Racing Colours Competition in collaboration with The Curragh
We are delighted to announce the launch of the Kildare Village Racing Colours competition, an exciting national design competition for degree-level fashion students. The activity marks a new collaboration with The Curragh to announce the 2017 Summer Racing Season.
The competition set a brief to undergraduate and recent graduate fashion design students from NCAD, LSAD, Griffith College and Ulster University to create a contemporary interpretation of the international Racing Colours jacket, an iconic element of the Jockey Silks worn during racing events.
The finalists, listed below, have been selected by a high-profile judging panel including London-based Irish womenswear designer Richard Malone and International brand Consultant Paula Reed, along with international fashion media and horse racing industry representatives. The winner will be selected on 25 May, in advance of the Curragh's Classic Summer Racing Season.
The winning student will be awarded an internship from judge Richard Malone in his London studio. Richard's collections are shown at London Fashion Week and he is known for his innovative, cutting and fiercely independent vision. His collections are housed in some of the world’s leading luxury stores. Malone was nominated for both the LVMH prize and Design of the Year with the Design Museum this year, and has received support from the British Fashion Councils prestigious NewGEN scheme. Malone has been celebrated by international press including Vogue US, Vogue UK, Vogue Paris, The Guardian, The Independent, The New York Times, LOVE, Dazed, Pop, i-D and many more.
As part of this exclusive prize Kildare Village will also award provide monetary support towards the student’s internship, enabling them to benefit fully from a unique opportunity to benefit from crucial international industry experience and launch their future careers.
Congratulations to the following finalists whose designs can now be viewed at the Village (beside Tourist Information):
Sorcha Rigney, NCAD.
The design concept has been inspired by Irish poet, Seamus Heaney and his poem The Forge. In the poem, Heaney raises concern for the impending redundancy of traditional Irish handcrafts. My grandfather’s bee suit has informed silhouette and embellishment of the jacket. The jacket has detachable and adjustable details, handprinted lino cuts, appliqué and embroidery. Fabric choices include John England’s traditional Irish linens and cottons. This twist on a traditional racing colours jacket serves to celebrate the simple, everyday hard work of the forgotten folk people of Ireland.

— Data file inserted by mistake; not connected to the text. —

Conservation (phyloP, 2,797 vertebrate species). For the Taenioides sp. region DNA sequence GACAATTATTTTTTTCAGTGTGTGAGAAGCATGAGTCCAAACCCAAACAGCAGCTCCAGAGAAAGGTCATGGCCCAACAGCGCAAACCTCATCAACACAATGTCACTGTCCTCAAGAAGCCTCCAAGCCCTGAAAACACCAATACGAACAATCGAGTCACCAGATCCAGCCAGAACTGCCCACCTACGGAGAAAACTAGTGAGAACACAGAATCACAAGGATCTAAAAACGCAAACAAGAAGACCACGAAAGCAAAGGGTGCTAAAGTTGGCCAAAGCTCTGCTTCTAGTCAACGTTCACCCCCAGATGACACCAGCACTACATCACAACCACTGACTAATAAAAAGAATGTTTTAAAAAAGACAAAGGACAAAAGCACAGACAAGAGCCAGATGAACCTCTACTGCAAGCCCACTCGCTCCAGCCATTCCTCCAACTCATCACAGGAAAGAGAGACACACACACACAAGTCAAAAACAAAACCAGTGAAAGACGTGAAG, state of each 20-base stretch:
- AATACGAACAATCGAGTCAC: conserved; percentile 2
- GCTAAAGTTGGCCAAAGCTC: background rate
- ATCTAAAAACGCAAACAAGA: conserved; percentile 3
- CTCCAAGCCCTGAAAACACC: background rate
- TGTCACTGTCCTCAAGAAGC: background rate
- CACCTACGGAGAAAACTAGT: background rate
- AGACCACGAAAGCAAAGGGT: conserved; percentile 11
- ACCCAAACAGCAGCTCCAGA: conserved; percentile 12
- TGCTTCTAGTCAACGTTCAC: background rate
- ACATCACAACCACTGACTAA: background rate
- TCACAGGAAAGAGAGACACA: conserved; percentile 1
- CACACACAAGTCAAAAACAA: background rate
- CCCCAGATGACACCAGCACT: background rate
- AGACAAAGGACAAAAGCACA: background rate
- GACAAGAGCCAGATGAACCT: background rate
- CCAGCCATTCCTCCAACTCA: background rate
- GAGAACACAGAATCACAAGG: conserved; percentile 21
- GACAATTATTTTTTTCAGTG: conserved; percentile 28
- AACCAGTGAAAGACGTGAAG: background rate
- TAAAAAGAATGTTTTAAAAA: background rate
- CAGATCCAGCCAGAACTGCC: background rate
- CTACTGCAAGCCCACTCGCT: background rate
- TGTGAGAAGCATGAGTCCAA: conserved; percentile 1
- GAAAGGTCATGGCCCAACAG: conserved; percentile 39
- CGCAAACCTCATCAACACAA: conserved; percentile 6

Danielle McGregor, NCAD.
The inspiration for this piece came from my working-class upbringing where horseracing culture is a staple of everyday life. Inspired by street style, this racing jacket takes on a sportswear-inspired silhouette, while the neutral and pink colour palette, along with the word ‘Roughie’, derives from a story told to me by my grandmother about the time she woke up to find my dad had kept a Shetland in her pink kitchen overnight.
Grainne Wilson, LSAD.
This jacket takes its inspiration from ancient North Indian sandstone figures of dancing women. Embellished sari remnants from the city of Jodhpur, India, are pieced together to create a glittering textile surface which echoes the decorated bodies of the sandstone figures. This jacket encapsulates a universal sense of tradition and celebration, whether that be with the dancing women of India, dressing up for Teej or the people of Ireland coming together in Kildare for the summer racing season.
Heather Gilroy, NCAD.
Horse racing takes me back to memories from my childhood. My father, a keen follower of horse racing, owned his own race horse named Mac Giolla Rua – our surname in Irish. I based research this design on my childhood. I chose the gingham fabric used in the jacket design as photos from my childhood show me wearing a lot of gingham fabric. The silhouette for the dramatic sleeve shape was drawn from my first shoe along with the floral embroidery.
Kate McGowan, NCAD.
The photography of Spencer Murphy was the starting point for my entry. His post-race portraits of jockeys Katie Walsh, AP McCoy and Ruby Walsh show the reality after the race. Old diagrams showing how to dress wounds and apply bandages inspired knotted sampling informs the silhouette. Lengths of fabric, twisted and sewn together, wrap the wearer in a protective garment. A delicate silk underlay was chosen in reference to the venerable side caught by Murphy's portrait.
Lousie Kavanagh, NCAD.
My collection is inspired by cowboys from a playful perspective. Bringing forth a childlike element with the beaded illustrated donkey.‘Giz A Jockey Back’ stems from the piggy backs children would give when growing up. Sleeves feature spots of tufting to reflect on the cowboys’ furry chaps.
Siu-Hong Mok, Griffith College.
Inspired by Dublin flag colour palette of navy, light blue, white and black. This look combines soft printed silk with durable linen, the juxtaposition of hard and soft. The top provides movement and comfort. The print (stripes) is manipulated into different scales that have visual interest, combined with a traditional silhouette.